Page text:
Libraries at University of Nebraska-Lincoln
Date of this Version
This paper aims to study the significance/importance of “empiricism”, “rationalism” and “positivism” and their application in library and information science (LIS) research. The objectives of this paper covered in two parts. Part one describes the historical development of these epistemologies, explore its main characteristics and presents the criticism that has been nurtured against these views. In the second part, the importance and use of these epistemologies in the context of LIS research have been discussed. Since philosophy is the least touched subject in LIS, therefore, limited literature is available to review these epistemologies from the perspective of LIS.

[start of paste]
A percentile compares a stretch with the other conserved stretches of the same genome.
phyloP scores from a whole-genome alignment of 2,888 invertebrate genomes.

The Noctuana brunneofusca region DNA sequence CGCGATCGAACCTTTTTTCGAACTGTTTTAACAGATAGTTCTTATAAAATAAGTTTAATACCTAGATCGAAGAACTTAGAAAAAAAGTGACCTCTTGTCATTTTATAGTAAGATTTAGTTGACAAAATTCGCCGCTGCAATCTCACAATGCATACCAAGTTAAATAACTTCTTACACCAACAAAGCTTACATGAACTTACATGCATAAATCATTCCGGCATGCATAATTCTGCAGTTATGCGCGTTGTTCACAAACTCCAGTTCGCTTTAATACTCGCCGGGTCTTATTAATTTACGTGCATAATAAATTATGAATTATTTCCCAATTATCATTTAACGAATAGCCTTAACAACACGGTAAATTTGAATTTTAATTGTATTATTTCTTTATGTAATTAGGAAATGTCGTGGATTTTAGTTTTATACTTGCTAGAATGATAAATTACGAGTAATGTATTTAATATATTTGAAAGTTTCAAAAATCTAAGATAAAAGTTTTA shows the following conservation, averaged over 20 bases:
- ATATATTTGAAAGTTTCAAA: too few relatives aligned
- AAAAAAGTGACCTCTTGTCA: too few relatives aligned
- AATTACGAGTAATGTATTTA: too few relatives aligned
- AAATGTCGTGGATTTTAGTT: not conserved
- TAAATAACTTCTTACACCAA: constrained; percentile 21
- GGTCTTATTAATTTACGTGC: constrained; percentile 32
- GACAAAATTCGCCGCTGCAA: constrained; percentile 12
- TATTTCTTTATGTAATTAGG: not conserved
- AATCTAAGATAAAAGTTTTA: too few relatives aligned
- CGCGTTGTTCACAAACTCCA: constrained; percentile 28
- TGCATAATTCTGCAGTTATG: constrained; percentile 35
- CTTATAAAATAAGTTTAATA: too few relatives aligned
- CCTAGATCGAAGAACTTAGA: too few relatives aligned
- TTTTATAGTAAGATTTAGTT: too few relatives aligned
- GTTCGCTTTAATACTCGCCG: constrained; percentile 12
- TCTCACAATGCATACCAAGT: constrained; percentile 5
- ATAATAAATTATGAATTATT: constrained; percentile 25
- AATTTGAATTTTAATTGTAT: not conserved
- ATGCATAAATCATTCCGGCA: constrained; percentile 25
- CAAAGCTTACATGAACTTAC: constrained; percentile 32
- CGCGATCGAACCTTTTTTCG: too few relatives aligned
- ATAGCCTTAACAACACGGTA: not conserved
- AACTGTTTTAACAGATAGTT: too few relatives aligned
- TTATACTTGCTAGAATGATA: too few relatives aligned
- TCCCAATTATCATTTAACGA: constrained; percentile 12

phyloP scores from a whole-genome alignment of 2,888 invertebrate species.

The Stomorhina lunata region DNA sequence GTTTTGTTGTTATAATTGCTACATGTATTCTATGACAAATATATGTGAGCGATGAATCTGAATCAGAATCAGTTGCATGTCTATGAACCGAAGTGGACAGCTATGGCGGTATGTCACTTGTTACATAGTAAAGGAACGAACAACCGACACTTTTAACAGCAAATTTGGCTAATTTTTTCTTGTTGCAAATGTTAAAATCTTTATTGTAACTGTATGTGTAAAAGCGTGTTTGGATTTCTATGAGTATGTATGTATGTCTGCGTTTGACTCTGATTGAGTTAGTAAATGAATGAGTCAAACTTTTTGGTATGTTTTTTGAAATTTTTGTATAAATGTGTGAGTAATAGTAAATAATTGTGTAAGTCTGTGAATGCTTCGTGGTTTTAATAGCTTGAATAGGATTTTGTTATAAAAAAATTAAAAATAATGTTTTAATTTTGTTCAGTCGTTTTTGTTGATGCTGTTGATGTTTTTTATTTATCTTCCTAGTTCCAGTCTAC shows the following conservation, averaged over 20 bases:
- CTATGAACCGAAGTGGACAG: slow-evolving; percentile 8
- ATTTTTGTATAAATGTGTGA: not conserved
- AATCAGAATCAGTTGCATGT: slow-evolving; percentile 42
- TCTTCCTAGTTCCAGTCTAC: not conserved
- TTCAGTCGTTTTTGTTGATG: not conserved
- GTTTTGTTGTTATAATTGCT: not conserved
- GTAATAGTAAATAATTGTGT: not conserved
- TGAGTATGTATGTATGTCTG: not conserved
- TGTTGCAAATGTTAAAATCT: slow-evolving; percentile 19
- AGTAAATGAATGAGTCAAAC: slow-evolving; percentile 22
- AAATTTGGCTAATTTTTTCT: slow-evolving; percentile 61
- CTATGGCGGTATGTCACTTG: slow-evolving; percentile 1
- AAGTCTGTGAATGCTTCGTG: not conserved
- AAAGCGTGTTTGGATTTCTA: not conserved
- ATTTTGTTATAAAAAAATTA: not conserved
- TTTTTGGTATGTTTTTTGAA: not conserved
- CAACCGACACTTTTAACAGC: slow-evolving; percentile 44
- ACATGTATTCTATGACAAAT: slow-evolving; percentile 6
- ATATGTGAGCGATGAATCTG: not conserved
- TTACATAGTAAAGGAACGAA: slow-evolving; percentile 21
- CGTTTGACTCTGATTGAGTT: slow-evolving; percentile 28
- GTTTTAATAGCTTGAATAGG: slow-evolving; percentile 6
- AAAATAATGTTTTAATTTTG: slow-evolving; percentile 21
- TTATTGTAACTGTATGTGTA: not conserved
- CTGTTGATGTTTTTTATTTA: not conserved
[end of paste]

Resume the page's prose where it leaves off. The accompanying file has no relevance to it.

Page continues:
Empiricism, rationalism and positivism have several differences in approaches, applies the scientific method of inquiry that should be used in natural as well as social science research. The philosophical foundations need to be applied in LIS research studies for better understanding the research phenomena. Empiricism, rationalism and positivism are applied to LIS research unconsciously or implicitly, while limited research work available about applications of these theories in LIS. This paper can motivate LIS professionals to dig deeply into these areas for better understanding, devising solutions and advancement of the profession.